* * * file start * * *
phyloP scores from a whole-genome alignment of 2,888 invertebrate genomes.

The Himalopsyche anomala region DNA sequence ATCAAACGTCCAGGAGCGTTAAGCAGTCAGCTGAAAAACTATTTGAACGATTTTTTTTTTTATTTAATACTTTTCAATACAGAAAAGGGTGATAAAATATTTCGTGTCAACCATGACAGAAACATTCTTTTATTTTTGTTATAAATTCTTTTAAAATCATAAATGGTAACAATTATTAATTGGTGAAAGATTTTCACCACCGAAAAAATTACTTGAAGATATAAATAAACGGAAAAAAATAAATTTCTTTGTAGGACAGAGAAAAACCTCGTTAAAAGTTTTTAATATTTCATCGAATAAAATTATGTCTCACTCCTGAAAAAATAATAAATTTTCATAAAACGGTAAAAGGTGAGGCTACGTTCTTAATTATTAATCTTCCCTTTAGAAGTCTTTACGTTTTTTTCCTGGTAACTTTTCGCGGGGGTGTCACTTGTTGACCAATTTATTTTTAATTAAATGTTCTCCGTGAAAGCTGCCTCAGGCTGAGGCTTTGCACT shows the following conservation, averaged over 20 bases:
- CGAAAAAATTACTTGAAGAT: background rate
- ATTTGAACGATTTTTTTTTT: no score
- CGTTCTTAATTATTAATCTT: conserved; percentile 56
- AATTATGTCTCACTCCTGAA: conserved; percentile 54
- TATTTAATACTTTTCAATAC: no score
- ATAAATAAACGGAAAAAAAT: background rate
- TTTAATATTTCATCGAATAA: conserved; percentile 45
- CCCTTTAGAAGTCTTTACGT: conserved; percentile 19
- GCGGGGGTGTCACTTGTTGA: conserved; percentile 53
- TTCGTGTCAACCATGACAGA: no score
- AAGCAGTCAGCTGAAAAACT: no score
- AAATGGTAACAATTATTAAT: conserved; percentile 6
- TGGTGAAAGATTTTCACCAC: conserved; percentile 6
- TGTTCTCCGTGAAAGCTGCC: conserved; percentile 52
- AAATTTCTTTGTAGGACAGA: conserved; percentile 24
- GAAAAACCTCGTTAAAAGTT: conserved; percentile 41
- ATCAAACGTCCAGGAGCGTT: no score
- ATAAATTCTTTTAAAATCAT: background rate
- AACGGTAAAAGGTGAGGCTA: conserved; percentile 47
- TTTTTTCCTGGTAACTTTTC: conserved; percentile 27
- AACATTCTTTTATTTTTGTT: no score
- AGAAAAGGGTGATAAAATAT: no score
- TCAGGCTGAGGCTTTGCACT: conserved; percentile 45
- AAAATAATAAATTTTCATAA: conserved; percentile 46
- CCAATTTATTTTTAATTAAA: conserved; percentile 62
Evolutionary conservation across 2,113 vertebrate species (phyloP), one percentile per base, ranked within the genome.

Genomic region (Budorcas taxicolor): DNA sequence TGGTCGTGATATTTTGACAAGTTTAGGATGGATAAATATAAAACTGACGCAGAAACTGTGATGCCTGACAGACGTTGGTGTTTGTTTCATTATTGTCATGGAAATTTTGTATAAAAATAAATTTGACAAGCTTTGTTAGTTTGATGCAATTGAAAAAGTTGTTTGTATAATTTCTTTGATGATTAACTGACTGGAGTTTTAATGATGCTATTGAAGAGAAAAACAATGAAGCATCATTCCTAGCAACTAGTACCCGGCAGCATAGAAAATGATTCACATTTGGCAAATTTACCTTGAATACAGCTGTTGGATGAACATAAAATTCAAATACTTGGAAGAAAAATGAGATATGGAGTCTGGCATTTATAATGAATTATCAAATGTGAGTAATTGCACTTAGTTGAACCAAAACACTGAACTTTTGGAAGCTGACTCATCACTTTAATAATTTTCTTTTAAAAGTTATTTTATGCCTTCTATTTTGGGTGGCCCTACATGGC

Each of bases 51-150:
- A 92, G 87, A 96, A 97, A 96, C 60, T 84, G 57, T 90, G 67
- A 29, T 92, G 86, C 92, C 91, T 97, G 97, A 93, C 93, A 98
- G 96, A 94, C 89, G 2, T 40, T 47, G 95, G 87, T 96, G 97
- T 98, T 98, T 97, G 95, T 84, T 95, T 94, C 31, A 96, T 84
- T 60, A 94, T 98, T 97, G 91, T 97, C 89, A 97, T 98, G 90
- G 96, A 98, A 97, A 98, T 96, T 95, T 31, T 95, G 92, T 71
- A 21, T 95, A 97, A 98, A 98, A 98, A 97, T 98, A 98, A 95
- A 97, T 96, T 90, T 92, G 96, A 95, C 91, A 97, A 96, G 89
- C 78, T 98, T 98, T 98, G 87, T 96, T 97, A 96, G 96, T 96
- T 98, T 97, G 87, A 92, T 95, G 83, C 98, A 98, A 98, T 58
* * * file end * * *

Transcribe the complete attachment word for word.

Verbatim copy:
phyloP scores from a whole-genome alignment of 2,888 invertebrate genomes.

The Himalopsyche anomala region DNA sequence ATCAAACGTCCAGGAGCGTTAAGCAGTCAGCTGAAAAACTATTTGAACGATTTTTTTTTTTATTTAATACTTTTCAATACAGAAAAGGGTGATAAAATATTTCGTGTCAACCATGACAGAAACATTCTTTTATTTTTGTTATAAATTCTTTTAAAATCATAAATGGTAACAATTATTAATTGGTGAAAGATTTTCACCACCGAAAAAATTACTTGAAGATATAAATAAACGGAAAAAAATAAATTTCTTTGTAGGACAGAGAAAAACCTCGTTAAAAGTTTTTAATATTTCATCGAATAAAATTATGTCTCACTCCTGAAAAAATAATAAATTTTCATAAAACGGTAAAAGGTGAGGCTACGTTCTTAATTATTAATCTTCCCTTTAGAAGTCTTTACGTTTTTTTCCTGGTAACTTTTCGCGGGGGTGTCACTTGTTGACCAATTTATTTTTAATTAAATGTTCTCCGTGAAAGCTGCCTCAGGCTGAGGCTTTGCACT shows the following conservation, averaged over 20 bases:
- CGAAAAAATTACTTGAAGAT: background rate
- ATTTGAACGATTTTTTTTTT: no score
- CGTTCTTAATTATTAATCTT: conserved; percentile 56
- AATTATGTCTCACTCCTGAA: conserved; percentile 54
- TATTTAATACTTTTCAATAC: no score
- ATAAATAAACGGAAAAAAAT: background rate
- TTTAATATTTCATCGAATAA: conserved; percentile 45
- CCCTTTAGAAGTCTTTACGT: conserved; percentile 19
- GCGGGGGTGTCACTTGTTGA: conserved; percentile 53
- TTCGTGTCAACCATGACAGA: no score
- AAGCAGTCAGCTGAAAAACT: no score
- AAATGGTAACAATTATTAAT: conserved; percentile 6
- TGGTGAAAGATTTTCACCAC: conserved; percentile 6
- TGTTCTCCGTGAAAGCTGCC: conserved; percentile 52
- AAATTTCTTTGTAGGACAGA: conserved; percentile 24
- GAAAAACCTCGTTAAAAGTT: conserved; percentile 41
- ATCAAACGTCCAGGAGCGTT: no score
- ATAAATTCTTTTAAAATCAT: background rate
- AACGGTAAAAGGTGAGGCTA: conserved; percentile 47
- TTTTTTCCTGGTAACTTTTC: conserved; percentile 27
- AACATTCTTTTATTTTTGTT: no score
- AGAAAAGGGTGATAAAATAT: no score
- TCAGGCTGAGGCTTTGCACT: conserved; percentile 45
- AAAATAATAAATTTTCATAA: conserved; percentile 46
- CCAATTTATTTTTAATTAAA: conserved; percentile 62
Evolutionary conservation across 2,113 vertebrate species (phyloP), one percentile per base, ranked within the genome.

Genomic region (Budorcas taxicolor): DNA sequence TGGTCGTGATATTTTGACAAGTTTAGGATGGATAAATATAAAACTGACGCAGAAACTGTGATGCCTGACAGACGTTGGTGTTTGTTTCATTATTGTCATGGAAATTTTGTATAAAAATAAATTTGACAAGCTTTGTTAGTTTGATGCAATTGAAAAAGTTGTTTGTATAATTTCTTTGATGATTAACTGACTGGAGTTTTAATGATGCTATTGAAGAGAAAAACAATGAAGCATCATTCCTAGCAACTAGTACCCGGCAGCATAGAAAATGATTCACATTTGGCAAATTTACCTTGAATACAGCTGTTGGATGAACATAAAATTCAAATACTTGGAAGAAAAATGAGATATGGAGTCTGGCATTTATAATGAATTATCAAATGTGAGTAATTGCACTTAGTTGAACCAAAACACTGAACTTTTGGAAGCTGACTCATCACTTTAATAATTTTCTTTTAAAAGTTATTTTATGCCTTCTATTTTGGGTGGCCCTACATGGC

Each of bases 51-150:
- A 92, G 87, A 96, A 97, A 96, C 60, T 84, G 57, T 90, G 67
- A 29, T 92, G 86, C 92, C 91, T 97, G 97, A 93, C 93, A 98
- G 96, A 94, C 89, G 2, T 40, T 47, G 95, G 87, T 96, G 97
- T 98, T 98, T 97, G 95, T 84, T 95, T 94, C 31, A 96, T 84
- T 60, A 94, T 98, T 97, G 91, T 97, C 89, A 97, T 98, G 90
- G 96, A 98, A 97, A 98, T 96, T 95, T 31, T 95, G 92, T 71
- A 21, T 95, A 97, A 98, A 98, A 98, A 97, T 98, A 98, A 95
- A 97, T 96, T 90, T 92, G 96, A 95, C 91, A 97, A 96, G 89
- C 78, T 98, T 98, T 98, G 87, T 96, T 97, A 96, G 96, T 96
- T 98, T 97, G 87, A 92, T 95, G 83, C 98, A 98, A 98, T 58